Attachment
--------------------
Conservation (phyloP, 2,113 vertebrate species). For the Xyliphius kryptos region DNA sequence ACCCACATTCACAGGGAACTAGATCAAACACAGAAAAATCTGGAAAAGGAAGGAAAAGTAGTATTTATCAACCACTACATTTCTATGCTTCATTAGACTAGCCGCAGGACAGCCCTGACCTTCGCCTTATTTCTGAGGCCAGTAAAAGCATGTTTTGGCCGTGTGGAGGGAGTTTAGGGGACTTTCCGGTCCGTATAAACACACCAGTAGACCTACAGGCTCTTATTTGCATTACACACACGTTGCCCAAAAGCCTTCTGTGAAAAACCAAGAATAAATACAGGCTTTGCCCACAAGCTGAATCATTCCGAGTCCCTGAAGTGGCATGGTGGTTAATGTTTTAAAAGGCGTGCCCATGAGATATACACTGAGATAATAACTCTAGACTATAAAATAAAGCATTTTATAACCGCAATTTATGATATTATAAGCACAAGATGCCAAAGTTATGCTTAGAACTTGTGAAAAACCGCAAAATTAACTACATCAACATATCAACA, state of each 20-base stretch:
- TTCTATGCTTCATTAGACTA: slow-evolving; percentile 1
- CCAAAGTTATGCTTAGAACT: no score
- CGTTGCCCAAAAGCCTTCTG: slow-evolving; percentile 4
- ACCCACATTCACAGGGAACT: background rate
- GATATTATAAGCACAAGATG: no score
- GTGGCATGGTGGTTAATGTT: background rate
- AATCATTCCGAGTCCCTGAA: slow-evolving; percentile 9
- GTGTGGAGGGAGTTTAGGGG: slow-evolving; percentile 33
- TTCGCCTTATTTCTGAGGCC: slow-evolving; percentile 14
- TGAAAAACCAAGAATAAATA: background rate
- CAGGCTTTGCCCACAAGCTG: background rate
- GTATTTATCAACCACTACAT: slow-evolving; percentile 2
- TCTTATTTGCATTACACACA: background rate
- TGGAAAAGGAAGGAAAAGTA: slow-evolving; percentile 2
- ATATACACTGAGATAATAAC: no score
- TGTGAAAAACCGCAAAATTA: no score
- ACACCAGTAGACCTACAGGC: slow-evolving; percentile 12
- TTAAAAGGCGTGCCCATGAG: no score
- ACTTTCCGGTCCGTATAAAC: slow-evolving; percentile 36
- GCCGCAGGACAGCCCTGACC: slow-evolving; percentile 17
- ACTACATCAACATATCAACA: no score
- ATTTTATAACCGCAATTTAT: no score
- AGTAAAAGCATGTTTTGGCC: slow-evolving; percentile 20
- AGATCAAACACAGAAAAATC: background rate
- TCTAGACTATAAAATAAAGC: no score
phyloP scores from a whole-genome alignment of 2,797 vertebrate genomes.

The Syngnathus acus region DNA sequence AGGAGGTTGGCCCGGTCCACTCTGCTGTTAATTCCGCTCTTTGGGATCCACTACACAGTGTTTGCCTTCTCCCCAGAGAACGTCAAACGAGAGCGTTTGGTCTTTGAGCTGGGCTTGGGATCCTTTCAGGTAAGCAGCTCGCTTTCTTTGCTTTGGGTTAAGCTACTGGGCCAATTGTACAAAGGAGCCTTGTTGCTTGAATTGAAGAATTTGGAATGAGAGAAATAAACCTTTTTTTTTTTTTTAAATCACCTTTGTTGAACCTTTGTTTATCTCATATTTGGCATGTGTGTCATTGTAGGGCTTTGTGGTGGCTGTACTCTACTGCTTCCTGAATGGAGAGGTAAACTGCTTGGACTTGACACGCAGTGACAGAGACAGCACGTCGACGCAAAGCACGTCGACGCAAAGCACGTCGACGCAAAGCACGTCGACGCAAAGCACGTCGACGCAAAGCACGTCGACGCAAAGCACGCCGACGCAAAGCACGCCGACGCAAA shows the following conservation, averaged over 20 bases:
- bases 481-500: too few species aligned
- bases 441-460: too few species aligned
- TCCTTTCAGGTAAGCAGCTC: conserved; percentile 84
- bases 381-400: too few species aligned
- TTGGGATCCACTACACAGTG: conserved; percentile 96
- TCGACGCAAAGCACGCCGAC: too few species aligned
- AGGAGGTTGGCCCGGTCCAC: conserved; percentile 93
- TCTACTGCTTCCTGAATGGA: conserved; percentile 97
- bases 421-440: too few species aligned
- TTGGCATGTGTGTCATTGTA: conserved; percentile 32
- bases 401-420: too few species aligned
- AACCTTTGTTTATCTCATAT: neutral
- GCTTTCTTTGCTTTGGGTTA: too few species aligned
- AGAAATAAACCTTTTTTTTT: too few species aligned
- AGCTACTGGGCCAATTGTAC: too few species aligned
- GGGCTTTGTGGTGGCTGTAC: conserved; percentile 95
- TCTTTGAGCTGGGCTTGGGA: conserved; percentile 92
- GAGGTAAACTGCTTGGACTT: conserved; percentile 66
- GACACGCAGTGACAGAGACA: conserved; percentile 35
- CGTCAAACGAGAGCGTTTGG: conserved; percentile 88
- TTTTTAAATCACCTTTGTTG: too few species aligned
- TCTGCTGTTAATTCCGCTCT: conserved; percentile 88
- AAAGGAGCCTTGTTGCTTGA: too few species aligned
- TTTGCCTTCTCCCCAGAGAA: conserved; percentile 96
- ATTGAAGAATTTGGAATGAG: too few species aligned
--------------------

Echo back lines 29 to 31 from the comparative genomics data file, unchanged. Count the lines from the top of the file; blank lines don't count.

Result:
- bases 481-500: too few species aligned
- bases 441-460: too few species aligned
- TCCTTTCAGGTAAGCAGCTC: conserved; percentile 84